By: L.M. Montgomery
A childhood and teen classic, Anne of Green Gables evokes the image of a little girl with red pigtails. It doesn’t matter if you haven’t read the novel or the following seven book series; even if you don’t know the plot line or the details of Anne’s childhood adventures, the novel title and the Rebecca of Sunnybrook farm type covers (and later TV series images) are a nearly universal icon. It’s certainly one of those classics that elicits much talk (and even more merchandise,) and has become a cultural reference point and a symbolic of idyllic, dreamy eyed childhood.
For me in particular, Anne has a special meaning. Having been an adamant “reader” as a child (i.e. picture books with dinosaurs and Bernstein Bears and what have you), I gave up reading as I become older and books lost the pictures and instead relied on stultifying pages of tightly pressed text. One summer break in my early pre-tween years, I became so bored that when my mother handed me an eight book paperback compilation of Anne’s adventures, I caved and figured that anything was better than staring at the wall. This is when the true addiction for reading overcame me and nothing has been the same since. Going through Anne’s stories, mesmerized by the romance and vivid beauty of Anne’s world, I soon began collecting L.M. Montgomery’s rare works, sending off to Canada to get several special editions. This was the Pandora ’s Box that lead to my undiluted devotion as a bookworm and which transitioned me from the sweet world of childhood into adulthood with a gentle, love-of-life, anticipation of all that is to come.
The story is largely well-known: Anne is a bright, red-haired, spirited girl. Matthew and Marilla Cuthburt (siblings in their sixties) send to town through a mutual acquaintance to adopt an orphan boy who will earn his keep by helping around the house and farm. Instead, a mistake is made and the lively Anne arrives at their doorstep. Determined to send the girl back, her dreamy ways and vivacity eventually capture the Cuthburt’s affections and Anne is finally given love, family, and a quaint farmhouse that matches her grand scope for imagination.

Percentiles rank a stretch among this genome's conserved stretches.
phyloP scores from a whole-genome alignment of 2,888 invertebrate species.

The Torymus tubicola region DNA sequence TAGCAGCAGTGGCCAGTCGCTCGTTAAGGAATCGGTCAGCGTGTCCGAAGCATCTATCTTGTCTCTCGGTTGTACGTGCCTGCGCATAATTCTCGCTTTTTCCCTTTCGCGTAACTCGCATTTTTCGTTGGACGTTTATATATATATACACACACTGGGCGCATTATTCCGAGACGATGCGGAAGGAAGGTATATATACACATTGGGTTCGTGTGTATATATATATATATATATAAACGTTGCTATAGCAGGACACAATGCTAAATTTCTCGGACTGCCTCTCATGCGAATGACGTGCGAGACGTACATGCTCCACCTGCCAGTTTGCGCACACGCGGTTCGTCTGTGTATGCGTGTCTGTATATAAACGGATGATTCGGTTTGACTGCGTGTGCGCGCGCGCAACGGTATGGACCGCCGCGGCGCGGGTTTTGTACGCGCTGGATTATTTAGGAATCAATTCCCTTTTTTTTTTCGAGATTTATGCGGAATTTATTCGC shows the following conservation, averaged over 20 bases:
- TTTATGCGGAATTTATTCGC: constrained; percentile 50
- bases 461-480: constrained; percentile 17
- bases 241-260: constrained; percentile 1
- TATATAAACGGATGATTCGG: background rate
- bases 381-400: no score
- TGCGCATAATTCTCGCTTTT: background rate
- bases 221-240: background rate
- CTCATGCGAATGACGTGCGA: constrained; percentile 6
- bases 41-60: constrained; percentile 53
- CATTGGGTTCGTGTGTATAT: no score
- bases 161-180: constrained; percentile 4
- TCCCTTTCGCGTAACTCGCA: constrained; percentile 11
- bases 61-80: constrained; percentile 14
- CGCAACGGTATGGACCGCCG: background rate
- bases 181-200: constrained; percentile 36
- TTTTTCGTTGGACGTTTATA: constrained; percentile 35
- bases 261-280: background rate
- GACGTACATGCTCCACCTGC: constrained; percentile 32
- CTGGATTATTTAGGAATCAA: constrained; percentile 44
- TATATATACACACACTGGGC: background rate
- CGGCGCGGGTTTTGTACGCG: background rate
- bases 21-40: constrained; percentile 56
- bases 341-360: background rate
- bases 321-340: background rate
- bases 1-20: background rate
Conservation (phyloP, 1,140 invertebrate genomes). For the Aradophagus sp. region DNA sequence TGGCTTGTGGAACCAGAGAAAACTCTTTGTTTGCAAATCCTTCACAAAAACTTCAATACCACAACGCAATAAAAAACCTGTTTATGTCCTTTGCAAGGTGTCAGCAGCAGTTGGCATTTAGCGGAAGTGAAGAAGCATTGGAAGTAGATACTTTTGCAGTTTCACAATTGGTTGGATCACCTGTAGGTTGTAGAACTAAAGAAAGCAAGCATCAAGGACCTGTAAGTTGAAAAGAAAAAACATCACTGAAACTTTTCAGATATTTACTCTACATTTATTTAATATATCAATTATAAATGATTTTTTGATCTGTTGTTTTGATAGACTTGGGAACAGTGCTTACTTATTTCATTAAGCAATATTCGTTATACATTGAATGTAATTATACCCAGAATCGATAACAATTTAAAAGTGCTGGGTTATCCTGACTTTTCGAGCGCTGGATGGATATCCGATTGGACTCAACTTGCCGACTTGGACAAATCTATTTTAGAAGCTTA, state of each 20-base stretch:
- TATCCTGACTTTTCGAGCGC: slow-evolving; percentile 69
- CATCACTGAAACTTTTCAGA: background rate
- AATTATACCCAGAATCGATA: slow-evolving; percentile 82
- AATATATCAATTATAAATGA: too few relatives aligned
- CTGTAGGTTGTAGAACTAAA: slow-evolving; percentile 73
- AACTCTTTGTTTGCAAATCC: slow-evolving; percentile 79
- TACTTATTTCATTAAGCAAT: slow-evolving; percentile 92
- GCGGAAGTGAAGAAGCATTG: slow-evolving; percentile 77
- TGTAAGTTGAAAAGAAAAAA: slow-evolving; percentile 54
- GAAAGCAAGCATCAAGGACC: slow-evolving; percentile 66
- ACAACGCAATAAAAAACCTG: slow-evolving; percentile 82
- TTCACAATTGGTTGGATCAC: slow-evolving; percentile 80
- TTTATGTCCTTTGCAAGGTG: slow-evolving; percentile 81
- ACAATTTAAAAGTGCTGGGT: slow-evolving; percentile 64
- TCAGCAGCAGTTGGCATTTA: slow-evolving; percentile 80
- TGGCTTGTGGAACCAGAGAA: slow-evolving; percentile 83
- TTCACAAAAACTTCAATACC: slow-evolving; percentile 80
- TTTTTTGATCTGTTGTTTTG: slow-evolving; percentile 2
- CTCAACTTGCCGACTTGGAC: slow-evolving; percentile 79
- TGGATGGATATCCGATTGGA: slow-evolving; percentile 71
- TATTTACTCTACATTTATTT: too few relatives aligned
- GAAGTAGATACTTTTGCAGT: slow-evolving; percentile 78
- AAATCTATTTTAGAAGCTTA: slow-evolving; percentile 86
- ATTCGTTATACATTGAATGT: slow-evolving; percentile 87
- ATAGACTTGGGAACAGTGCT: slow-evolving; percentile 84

Along the way, Anne describes the beautiful world of cherry trees, sunny brooks, haunted woods, and a new friendship with Diana Barry – her first non-imaginary friend. Growing up with gratitude and more than a little unintentional mischief, Anne’s stories are filled with a pure, homespun atmosphere, similar to the Little House on the Prairie atmosphere. Reading these stories while growing up filled my spirit with a hope and excitement for life and brought an internal peace (and, admittedly, an almost painful desire for romance and mystery). As an adult, the homey atmosphere still appeals, making worries from work and life slide away, showing me once again that it is the simple things which are most beautiful, and the adventures of life that are most compelling. Every time I return to Anne, I feel a peace and happiness, a desire for goodness, and a prolonged all’s-right-with the world warmth that spreads as I turn the pages and visit my favorite characters.
The reading level is quite elevated considering the youth of the targeted audience. Anne’s large vocabulary is a source for teasing among her school mates and a good education for audiences. The descriptions of lush Prince Edward Island populate a world of blossoms and dreams, encouraging young audiences to learn as they envision Anne’s sometimes humorous, sometimes dangerous, and occasionally tragic adventures.
Anne of Green Gables is a classic for a reason, and has influenced me in many ways over the years. It remains one of my fondest growing up memories, and as an adult I find that Anne still wins my heart over with her imaginative ways. L.M. Montgomery has since been a favorite author of mine, and I believe that her novels are an experience no one should be denied – especially in his or her formative years. Highly recommended.
- Frances Carden